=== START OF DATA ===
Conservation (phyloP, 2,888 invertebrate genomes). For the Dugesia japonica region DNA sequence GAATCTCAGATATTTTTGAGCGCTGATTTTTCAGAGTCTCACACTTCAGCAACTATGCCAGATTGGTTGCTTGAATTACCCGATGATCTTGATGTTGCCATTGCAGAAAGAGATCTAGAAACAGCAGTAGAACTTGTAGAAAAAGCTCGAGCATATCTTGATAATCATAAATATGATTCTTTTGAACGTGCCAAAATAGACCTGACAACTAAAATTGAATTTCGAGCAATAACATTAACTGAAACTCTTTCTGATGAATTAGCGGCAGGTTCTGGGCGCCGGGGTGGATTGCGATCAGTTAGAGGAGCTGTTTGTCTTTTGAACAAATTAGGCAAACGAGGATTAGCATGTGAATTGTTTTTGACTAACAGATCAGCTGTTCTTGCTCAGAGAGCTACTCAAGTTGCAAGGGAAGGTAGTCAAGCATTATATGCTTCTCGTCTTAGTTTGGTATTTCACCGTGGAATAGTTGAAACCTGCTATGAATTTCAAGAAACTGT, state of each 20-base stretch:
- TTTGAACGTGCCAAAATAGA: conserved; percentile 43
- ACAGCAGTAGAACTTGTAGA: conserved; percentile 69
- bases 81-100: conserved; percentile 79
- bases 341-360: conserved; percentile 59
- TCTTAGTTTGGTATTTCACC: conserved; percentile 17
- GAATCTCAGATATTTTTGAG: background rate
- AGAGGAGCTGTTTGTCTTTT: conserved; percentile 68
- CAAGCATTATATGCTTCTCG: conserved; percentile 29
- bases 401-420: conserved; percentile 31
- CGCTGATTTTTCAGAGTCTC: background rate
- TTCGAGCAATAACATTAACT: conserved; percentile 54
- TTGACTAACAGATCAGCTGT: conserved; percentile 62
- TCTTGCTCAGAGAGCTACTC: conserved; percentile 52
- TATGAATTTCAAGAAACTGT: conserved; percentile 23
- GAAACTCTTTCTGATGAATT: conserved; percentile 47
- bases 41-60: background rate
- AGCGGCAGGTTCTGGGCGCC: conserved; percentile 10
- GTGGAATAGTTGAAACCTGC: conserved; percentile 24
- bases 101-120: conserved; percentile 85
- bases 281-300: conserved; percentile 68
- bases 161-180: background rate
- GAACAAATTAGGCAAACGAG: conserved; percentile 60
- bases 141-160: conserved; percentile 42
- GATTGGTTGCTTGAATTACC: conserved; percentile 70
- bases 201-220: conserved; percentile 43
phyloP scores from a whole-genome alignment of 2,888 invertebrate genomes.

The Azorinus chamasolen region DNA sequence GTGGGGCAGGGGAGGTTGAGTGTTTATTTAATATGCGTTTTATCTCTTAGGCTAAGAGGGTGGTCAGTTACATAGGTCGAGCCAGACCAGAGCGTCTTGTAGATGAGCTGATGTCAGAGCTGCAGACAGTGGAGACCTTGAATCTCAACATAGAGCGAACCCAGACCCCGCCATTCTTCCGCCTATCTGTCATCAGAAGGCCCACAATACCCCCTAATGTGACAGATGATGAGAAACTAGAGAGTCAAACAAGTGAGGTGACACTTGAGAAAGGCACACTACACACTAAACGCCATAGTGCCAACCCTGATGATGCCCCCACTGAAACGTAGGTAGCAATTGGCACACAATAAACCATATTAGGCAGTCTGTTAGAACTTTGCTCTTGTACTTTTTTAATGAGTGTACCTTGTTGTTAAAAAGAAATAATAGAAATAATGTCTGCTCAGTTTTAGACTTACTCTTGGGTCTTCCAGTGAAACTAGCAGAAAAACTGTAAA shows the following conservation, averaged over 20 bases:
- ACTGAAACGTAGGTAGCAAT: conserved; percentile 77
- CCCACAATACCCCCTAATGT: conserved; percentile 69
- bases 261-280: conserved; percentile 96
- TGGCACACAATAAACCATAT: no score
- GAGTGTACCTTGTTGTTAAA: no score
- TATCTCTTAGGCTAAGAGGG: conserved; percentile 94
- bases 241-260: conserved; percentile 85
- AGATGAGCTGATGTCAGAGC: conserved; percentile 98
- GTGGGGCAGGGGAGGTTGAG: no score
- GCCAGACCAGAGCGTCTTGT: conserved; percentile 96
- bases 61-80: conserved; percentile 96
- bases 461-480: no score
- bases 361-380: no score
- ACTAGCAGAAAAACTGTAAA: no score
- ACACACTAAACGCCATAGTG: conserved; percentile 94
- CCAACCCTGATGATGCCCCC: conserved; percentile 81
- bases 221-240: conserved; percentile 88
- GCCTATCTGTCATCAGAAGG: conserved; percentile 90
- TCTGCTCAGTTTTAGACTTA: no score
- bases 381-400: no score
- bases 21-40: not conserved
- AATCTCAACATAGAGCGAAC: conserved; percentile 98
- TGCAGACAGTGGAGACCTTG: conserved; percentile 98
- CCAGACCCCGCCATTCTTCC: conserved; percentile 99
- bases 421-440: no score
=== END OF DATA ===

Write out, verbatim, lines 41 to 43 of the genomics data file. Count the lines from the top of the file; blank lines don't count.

- bases 361-380: no score
- ACTAGCAGAAAAACTGTAAA: no score
- ACACACTAAACGCCATAGTG: conserved; percentile 94